By MARK KENNEDY
AP Drama Writer
NEW YORK (AP) — Lanford Wilson, the Pulitzer-Prize winning playwright of such plays as “The Hot L Baltimore,” “Burn This,” “Fifth of July” and “Talley’s Folly,” has died. He was 73.
The Steppenwolf Theatre said Thursday that Wilson died Wednesday at a long term acute care facility in Wayne, N.J. The playwright, who had been a longtime resident of New York’s Sag Harbor, died on the eve of the Chicago company’s first preview production of a staging of his “Hot L Baltimore.”
“His tremendous spirit is with us in the theater and tonight’s show will be in his memory and honor,” Tina Landau, the director of the production, said Thursday.
Wilson was one of four founders of The Circle Repertory Company in New York, an incubator of important off-Broadway works. He was nominated for Tony Awards for “Angels Fall” “Talley’s Folly” and “Fifth of July.”
He won the Pulitzer for drama in 1980 for “Talley’s Folly,” the second in a trilogy of plays that follows the Talley family of Lebanon, Mo., over several generations. Wilson himself was born in Lebanon, Mo.
In 1994, he received the first Last Frontier Play Writing Award at the Last Frontier Theatre Conference in Valdez, a prize subsequently given to Arthur Miller, Terrence McNally and August Wilson.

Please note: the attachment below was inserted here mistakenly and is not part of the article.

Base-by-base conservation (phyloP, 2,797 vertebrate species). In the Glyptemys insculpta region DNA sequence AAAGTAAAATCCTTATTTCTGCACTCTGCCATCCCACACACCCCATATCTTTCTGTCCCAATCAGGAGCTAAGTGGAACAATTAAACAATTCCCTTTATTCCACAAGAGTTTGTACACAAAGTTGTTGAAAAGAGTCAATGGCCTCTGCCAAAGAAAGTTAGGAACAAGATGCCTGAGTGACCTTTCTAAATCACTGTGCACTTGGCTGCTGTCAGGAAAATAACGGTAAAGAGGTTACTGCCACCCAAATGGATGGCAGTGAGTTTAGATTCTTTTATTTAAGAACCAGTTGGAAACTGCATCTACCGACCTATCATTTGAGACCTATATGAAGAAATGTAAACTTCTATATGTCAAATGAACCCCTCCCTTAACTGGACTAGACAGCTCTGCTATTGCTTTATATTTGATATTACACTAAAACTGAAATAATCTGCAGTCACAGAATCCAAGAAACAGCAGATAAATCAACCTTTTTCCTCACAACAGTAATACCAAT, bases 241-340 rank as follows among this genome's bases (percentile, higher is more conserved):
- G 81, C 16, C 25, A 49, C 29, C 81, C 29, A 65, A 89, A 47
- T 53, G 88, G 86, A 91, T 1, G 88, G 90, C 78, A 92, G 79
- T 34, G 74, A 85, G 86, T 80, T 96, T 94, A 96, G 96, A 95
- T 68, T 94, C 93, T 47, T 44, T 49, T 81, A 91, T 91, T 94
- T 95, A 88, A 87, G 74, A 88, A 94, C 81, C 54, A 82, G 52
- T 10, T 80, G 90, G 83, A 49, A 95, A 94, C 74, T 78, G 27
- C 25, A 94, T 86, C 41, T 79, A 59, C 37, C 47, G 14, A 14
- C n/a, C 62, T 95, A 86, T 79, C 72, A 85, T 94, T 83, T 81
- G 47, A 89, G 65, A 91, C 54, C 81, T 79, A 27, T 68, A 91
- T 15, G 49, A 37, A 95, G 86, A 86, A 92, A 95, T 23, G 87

Notoriously terrified of flying, Wilson arrived at Anchorage International Airport under the influence of powerful tranquilizers and in a jovial mood. He wanted to taste Alaska king crab and take a look at the mosaic depiction of an owl above the 7th Avenue entry at the Anchorage Museum. The artist, he said, had just purchased a bungalow on the street where Wilson lived and had announced that he had plans for transforming it. Wilson was eager to get an idea of the artist’s work.
When he saw the owl, his mouth fell open. “Oh!” he exclaimed. “I weep for that poor little bungalow.”
Before that single trip to Alaska for the 1994 conference, he wrote a letter to the editor that was published in the Daily News defending Out North Theater. The envelope-pushing local company was under fire for producing his “Hot L Baltimore,” a play that included open homosexual characters.
“Lanford was a singular voice in the American theatre—an important artist, a gentle soul and a good friend,” said Steppenwolf co-Founder Terry Kinney. “We will miss him sorely.”
Daily News arts editor Mike Dunham contributed to this story.